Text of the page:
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sixty silver domes, bronze statues of all the gods, streets paved with lead, a crystal theatre, a golden cock that crowns each morning on a tower. All these beauties will already be familiar to the visitor, who has seen them also in other cities. But the special quality of this city for the man who arrives there on a September evening, when the days are growing shorter and the multicoloured lamps are lighted all at once at the doors of the food stalls and from a terrace a woman’s voice cries ooh!, is that he feels envy toward those who now believe they have once before lived an evening identical to this and who think they were happy, that time.1 Italo Calvino In Invisible Cities, Marco Polo offers images of intangible places to the Chinese emperor Kublai Khan as a merchant may offer goods to a traveller. Italo Calvino’s text is suffused with scent, light and sound, as well as sometimes having the density of soot or a dust cloud. It brims with bergamot, amethysts and astrolabes; bags of candied fruit, date wine and tobacco leaves; potato peels, broken umbrellas and old socks; zinc scales, aluminium towers and tiled courts… This abundance of objects, materials and constructions acts not so much as a foil to subjective responses to the fabric of these places, but is at the core of the subject’s experience (both within the text and by the reader). Without going into a possible allegorical reading of Invisible Cities, or its complex literary structure, the text is of interest in the context of a discussion of ‘things’. It shows the impact of the material world, albeit a fantastic one, on human experience, and it explores and comments on the relationship between ‘things’ and ‘words’. If seen as a metaphorical text, it shows a passage between concrete entities and abstract concepts.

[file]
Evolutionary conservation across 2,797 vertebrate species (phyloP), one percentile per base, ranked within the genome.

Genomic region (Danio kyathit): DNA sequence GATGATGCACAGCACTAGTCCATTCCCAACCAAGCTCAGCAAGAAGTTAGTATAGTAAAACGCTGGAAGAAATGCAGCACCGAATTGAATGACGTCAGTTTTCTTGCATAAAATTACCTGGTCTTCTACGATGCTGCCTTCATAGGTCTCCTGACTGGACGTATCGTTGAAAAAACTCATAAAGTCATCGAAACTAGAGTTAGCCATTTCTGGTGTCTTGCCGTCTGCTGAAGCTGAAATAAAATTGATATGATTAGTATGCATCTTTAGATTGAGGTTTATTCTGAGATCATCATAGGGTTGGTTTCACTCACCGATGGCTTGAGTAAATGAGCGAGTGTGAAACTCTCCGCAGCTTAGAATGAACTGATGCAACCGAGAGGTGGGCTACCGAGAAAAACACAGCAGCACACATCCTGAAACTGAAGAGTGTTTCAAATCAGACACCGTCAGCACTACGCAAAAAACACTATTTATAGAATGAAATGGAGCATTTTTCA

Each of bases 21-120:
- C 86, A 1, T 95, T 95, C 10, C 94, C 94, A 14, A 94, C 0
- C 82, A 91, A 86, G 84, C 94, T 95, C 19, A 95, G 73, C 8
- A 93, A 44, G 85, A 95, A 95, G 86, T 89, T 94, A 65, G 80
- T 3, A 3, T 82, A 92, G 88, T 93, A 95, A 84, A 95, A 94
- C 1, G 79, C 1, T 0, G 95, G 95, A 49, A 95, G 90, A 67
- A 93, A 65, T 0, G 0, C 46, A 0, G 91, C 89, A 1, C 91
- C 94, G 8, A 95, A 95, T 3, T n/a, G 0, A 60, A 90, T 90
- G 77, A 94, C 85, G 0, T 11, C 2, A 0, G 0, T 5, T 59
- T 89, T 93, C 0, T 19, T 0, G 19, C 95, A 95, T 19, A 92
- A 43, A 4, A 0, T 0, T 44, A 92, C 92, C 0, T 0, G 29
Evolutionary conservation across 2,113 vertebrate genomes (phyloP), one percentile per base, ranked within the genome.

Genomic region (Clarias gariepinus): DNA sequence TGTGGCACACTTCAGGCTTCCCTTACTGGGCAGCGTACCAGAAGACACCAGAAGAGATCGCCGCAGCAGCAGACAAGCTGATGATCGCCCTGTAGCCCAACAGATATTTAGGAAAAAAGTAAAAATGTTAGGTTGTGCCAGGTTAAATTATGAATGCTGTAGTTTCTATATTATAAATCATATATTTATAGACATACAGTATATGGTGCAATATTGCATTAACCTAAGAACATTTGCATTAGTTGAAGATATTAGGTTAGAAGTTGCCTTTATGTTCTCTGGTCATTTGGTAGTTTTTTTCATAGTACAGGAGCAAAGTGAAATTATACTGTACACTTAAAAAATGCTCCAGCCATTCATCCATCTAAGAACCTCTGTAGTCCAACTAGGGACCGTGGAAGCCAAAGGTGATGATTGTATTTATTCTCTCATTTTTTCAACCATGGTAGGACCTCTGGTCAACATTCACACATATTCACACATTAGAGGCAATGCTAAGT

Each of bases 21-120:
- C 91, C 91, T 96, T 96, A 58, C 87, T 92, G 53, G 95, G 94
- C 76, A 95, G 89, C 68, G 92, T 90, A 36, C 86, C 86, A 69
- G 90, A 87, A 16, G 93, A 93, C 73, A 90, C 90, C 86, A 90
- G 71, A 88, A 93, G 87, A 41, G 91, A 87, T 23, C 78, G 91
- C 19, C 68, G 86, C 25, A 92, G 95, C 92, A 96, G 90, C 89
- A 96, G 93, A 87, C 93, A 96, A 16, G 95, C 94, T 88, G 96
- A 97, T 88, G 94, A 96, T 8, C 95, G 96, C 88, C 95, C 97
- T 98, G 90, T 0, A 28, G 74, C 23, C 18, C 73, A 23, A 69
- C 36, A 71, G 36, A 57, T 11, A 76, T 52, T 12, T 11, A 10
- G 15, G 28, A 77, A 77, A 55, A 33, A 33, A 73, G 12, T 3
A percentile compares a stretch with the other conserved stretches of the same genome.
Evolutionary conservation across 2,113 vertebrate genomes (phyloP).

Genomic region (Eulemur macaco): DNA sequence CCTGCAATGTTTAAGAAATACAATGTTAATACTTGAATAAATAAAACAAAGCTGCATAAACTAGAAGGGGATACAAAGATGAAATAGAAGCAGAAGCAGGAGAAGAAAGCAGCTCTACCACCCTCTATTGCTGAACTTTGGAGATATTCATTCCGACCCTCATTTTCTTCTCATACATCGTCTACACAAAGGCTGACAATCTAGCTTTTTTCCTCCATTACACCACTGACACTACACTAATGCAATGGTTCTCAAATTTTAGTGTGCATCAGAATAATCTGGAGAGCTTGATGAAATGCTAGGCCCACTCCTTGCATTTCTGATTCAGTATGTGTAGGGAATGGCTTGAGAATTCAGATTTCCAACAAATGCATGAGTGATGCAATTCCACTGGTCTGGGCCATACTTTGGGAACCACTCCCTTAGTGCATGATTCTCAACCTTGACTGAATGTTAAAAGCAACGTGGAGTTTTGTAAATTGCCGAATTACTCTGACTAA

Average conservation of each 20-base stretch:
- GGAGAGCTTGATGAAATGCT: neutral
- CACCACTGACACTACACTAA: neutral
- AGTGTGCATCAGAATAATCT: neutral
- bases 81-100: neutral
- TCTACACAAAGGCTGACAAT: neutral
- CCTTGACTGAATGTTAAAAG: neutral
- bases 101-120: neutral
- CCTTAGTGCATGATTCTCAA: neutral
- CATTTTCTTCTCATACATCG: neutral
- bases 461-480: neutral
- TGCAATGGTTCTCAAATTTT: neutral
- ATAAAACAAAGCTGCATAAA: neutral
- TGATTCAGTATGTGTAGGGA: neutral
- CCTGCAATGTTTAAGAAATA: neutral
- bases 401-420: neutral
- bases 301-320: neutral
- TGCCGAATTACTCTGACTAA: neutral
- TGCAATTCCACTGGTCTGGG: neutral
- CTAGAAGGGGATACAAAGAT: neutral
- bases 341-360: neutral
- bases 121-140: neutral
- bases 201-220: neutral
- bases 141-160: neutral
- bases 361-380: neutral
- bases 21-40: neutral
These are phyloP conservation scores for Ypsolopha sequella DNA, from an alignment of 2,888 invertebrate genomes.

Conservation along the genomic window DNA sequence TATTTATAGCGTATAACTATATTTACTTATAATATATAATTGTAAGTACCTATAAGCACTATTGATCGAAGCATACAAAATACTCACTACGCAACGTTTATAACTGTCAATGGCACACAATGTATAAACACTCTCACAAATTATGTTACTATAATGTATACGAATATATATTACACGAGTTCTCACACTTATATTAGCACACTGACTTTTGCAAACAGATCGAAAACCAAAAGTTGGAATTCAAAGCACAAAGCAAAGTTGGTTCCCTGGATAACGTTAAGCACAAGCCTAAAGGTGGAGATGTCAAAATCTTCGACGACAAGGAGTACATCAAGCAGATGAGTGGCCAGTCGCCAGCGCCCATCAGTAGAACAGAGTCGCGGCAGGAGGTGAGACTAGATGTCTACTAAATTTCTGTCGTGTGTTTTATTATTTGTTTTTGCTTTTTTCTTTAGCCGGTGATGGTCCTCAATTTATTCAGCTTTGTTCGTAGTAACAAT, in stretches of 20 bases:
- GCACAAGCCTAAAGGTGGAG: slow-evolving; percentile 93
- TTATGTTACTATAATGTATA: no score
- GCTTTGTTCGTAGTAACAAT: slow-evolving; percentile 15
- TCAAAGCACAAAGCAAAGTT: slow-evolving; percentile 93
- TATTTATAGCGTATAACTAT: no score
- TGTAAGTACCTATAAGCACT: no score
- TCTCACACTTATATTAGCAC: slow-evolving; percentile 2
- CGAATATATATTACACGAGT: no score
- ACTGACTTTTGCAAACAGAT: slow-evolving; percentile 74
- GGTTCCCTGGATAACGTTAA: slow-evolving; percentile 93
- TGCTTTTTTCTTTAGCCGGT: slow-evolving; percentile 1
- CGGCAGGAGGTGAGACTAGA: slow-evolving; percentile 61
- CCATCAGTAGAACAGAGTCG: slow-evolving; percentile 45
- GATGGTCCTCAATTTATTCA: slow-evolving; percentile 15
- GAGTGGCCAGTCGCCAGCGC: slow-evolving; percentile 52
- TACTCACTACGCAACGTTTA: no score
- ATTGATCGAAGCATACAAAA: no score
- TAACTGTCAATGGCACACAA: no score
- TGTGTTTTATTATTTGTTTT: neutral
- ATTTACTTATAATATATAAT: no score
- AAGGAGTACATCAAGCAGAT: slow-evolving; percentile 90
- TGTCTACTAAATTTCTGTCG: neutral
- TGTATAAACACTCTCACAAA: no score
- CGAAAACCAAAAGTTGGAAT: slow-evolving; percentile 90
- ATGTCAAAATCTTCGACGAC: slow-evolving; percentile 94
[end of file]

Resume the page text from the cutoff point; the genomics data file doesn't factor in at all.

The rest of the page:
Calvino, Italo. Invisible Cities, trans. William Weaver. London: Vintage, 1997, p. 6.